New York’s economy is in flux. The past decade has seen a continued decline in manufacturing employment and uncertainty in the retail sector, combined with strong job growth in hospitality, health care, construction and tech. The questions are whether public and private institutions have adjusted to these changes, and whether city residents have the skills that fit the positions the economy is creating.
“The rapidly transforming labor market of the 21st century is making obsolete traditional ways of training and educating,” the Center for an Urban Future, a leading think tank, warned in a 2016 report. Of particular concern are those who do not complete high school or a four-year degree and “end up taking low-wage jobs in retail or food service without considering their options for advancement.”
Both the city and the state have sought to channel the labor pool in order to meet market currents. In 2014 Mayor Bill de Blasio launched his Career Pathways program, which sought to better connect and coordinate youth and the unemployed with city programs, business owners, unions and nonprofits—which CUF lauded for refocusing public efforts from rapid job placement to long-term career planning and advancement.
Gov. Andrew Cuomo, meanwhile, announced his own Workforce Development Initiative four years later. As with Career Pathways, the state program emphasizes communication and cooperation between the public and private sectors to ensure that workers get training for the specific posts employers aim to fill.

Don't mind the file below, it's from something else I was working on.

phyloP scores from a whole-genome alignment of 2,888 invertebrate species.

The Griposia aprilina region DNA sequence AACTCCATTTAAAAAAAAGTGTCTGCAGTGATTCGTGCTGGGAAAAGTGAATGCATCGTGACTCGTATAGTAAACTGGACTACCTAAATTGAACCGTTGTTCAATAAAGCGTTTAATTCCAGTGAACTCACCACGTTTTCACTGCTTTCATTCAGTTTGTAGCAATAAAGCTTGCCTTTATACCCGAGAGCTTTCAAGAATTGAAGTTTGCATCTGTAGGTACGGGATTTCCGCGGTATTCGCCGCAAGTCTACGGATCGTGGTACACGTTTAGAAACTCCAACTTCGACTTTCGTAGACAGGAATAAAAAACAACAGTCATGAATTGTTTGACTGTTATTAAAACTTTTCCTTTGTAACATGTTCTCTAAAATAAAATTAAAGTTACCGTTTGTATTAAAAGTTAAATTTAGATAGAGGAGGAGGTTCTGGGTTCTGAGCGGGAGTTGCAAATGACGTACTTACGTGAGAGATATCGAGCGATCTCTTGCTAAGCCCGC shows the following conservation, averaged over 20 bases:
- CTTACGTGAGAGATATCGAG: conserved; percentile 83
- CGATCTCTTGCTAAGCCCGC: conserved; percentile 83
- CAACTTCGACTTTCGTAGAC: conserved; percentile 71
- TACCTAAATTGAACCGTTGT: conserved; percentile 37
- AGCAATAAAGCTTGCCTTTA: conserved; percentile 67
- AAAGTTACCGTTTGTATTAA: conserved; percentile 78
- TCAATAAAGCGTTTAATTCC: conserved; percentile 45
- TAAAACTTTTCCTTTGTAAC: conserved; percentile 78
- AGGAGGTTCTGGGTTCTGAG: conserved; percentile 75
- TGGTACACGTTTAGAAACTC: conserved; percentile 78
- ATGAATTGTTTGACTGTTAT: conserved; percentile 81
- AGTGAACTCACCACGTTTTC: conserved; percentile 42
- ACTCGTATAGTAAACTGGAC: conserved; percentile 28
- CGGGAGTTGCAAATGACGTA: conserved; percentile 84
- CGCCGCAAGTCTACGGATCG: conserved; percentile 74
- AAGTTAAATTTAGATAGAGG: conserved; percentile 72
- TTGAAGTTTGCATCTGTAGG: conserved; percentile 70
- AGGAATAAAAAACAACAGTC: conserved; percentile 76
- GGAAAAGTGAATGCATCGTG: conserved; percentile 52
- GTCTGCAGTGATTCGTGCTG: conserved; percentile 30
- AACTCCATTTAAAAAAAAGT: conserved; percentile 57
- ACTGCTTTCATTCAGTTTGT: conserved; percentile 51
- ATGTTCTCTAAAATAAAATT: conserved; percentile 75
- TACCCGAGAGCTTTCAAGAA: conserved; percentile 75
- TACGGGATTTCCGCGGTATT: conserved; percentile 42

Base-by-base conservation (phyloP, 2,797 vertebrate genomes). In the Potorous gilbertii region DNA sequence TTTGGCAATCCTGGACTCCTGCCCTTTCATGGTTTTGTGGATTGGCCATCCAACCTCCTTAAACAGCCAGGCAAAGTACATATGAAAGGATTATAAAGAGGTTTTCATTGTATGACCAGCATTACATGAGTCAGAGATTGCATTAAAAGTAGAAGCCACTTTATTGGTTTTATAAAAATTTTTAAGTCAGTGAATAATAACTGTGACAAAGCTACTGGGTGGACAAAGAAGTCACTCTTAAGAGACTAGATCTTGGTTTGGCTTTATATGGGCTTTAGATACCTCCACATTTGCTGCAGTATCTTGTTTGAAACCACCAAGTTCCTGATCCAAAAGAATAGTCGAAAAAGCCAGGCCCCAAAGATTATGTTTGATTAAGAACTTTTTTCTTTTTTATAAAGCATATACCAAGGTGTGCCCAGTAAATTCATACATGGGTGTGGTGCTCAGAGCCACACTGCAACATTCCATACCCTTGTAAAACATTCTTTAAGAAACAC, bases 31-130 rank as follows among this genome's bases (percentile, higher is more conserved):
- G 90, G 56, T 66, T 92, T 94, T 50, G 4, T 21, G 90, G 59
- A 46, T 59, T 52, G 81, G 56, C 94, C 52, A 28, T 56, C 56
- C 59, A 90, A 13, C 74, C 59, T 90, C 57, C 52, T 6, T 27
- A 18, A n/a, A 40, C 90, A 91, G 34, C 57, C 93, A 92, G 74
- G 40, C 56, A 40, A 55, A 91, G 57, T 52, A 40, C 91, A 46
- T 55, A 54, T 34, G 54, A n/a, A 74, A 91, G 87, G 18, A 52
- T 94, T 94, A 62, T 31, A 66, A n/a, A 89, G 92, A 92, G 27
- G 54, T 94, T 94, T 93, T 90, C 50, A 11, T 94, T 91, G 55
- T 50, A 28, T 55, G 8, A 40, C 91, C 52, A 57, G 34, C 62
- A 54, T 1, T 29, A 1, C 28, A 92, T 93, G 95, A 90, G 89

The elephant in the room, of course, is automation. But some evidence suggests that anxieties about robots taking over the workplace—anxieties de Blasio stoked as a presidential candidate—are overblown. A 2018 CUF report found New York’s particular abundance of “social, cognitive and technical” positions would shield its economy from the sort of apocalyptic layoffs some futurists predict.
“Technology is still anticipated to create more jobs than it displaces,” the report read. “In many cases, automation will require humans to work more closely with machines, rather than be replaced by them.”
Randy Peers, president of the Brooklyn Chamber of Commerce, agreed, saying that human labor remains indispensable to the fastest-growing fields. “You can’t take the people aspect out of health care, for the most part,” he said. “You can’t take the people aspect out of the skilled trades.”
Workforce development has been a politically popular solution to employment woes since the 1980s, economist Gordon Lafer, a former adviser to Mayor Ed Koch, noted in his 2002 book, The Job Training Charade. Lafer said job-training programs are a political distraction from what he deems the real causes of unemployment and poverty: anemic job growth, a low minimum wage and the decline of organized labor.
New York City, however, recently has seen strong job creation and substantial increases in the minimum wage. It also has one of the highest unionization rates in the nation.
CUF faulted Career Pathways for failing to reach all public school students and for insufficiently coordinating with the CUNY system, which the governor controls. And Cuomo’s Workforce Development Initiative is run through his Regional Economic Development Councils, which have allocated more funding upstate and on Long Island than to the five boroughs.
Peers, for his part, says the most important kind of workforce development is in what he describes as core competencies useful both in personal and professional life: emotional intelligence, critical thinking, conflict resolution and financial literacy.